In Depth The Digital Coast Act would authorize NOAA to enact a comprehensive coastal mapping effort.

Published on August 30th, 2013 | by Travis Korte

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Digital Coast Act of 2013

House bill would enact a comprehensive national coastal mapping effort and facilitate coordination of mapping activities between the National Atmospheric and Oceanographic Administration (NOAA) and other agencies.

Arguing that demand for more robust coastal geospatial data is present at federal and state levels, Congressman Dutch Ruppersberger (D-MD) introduced H.R. 1382, The Digital Coast Act of 2013 on March 21, 2013.

“America’s 95,000 miles of shorelines are home to more than half of our country’s population and millions of businesses that supply most of our gross domestic product,” Congressman Ruppersberger told the Center for Data Innovation. “Yet current coastal maps and geospatial data are woefully inaccurate, outdated or even nonexistent. Without a comprehensive national mapping effort, we will continue to pay the price in lost lives, homes and jobs as well as higher insurance costs and taxes when disaster strikes.”

In the event of a major maritime disaster on the scale of Hurricane Katrina or the Deepwater Horizon oil spill, comprehensive and standard maps could help rescue teams prioritize responses and save lives and property.

The bill would authorize NOAA to establish a program to collect high-value geospatial data and make it available, along with decision support tools and training, to federal and state agencies as well as private sector stakeholders. It would establish Coastal Services Centers, community information and technology hubs tasked with bringing together local, state and regional actors to identify coastal management needs and contribute data to the federal effort.

The information called for in the section detailing data collection ranges broadly from land use and socioeconomic data to aquatic vegetation data. The interoperability standardization demanded by such a proposal may be considerable, but the bill does not make clear whether the data will be standardized for interoperability across data types, or merely within data types. For example, it is not clear that an environmental study tracking changes in aquatic vegetation that result from particular land usage could be readily assembled, even though standardization of both data types is called for individually. To address this, the bill might be revised to provide for consistent primary key identifiers among datasets whose collection is mandated.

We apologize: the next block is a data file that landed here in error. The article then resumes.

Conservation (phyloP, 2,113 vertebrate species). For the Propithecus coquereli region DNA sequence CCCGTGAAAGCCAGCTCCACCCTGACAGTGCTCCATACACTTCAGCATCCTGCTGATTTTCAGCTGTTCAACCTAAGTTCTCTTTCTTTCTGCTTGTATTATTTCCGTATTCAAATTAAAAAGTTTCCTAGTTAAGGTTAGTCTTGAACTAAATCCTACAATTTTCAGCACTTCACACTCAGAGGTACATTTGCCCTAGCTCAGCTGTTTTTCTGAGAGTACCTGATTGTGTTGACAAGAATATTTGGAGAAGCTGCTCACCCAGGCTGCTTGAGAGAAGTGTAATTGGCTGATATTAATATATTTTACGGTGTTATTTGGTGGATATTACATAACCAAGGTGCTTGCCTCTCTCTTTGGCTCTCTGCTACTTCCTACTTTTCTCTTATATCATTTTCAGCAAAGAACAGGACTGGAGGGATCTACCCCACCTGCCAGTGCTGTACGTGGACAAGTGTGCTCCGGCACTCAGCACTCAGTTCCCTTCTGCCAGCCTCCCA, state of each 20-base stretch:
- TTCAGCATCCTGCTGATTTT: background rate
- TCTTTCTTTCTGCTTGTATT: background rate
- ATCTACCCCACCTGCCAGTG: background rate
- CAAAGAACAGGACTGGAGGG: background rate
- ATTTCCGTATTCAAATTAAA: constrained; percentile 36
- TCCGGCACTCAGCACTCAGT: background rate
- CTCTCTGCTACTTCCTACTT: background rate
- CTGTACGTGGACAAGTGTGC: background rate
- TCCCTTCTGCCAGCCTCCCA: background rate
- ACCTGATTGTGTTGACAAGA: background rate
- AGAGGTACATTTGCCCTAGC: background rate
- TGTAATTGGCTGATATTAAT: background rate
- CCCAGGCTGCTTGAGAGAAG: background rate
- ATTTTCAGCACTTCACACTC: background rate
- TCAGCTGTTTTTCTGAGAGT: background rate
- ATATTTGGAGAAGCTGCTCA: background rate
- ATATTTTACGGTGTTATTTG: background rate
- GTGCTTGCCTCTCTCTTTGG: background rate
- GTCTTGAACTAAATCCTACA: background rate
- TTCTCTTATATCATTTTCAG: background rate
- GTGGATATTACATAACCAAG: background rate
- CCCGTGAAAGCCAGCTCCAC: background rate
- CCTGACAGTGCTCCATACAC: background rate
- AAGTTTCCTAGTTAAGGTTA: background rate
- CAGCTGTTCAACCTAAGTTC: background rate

As it stands, the legislation does not include provisions requiring machine readability or public access to raw data. These provisions are important to facilitate future open releases that will maximize the utility of the data being collected, and should be added to the bill upon revision.

The bill is currently pending consideration by the House Subcommittee on Fisheries, Wildlife, Oceans, and Insular Affairs.

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About the Author

Travis Korte is a research analyst at the Center for Data Innovation specializing in data science applications and open data. He has a background in journalism, computer science and statistics. Prior to joining the Center for Data Innovation, he launched the Science vertical of The Huffington Post and served as its Associate Editor, covering a wide range of science and technology topics. He has worked on data science projects with HuffPost and other organizations. Before this, he graduated with highest honors from the University of California, Berkeley, having studied critical theory and completed coursework in computer science and economics. His research interests are in computational social science and using data to engage with complex social systems. You can follow him on Twitter @traviskorte.



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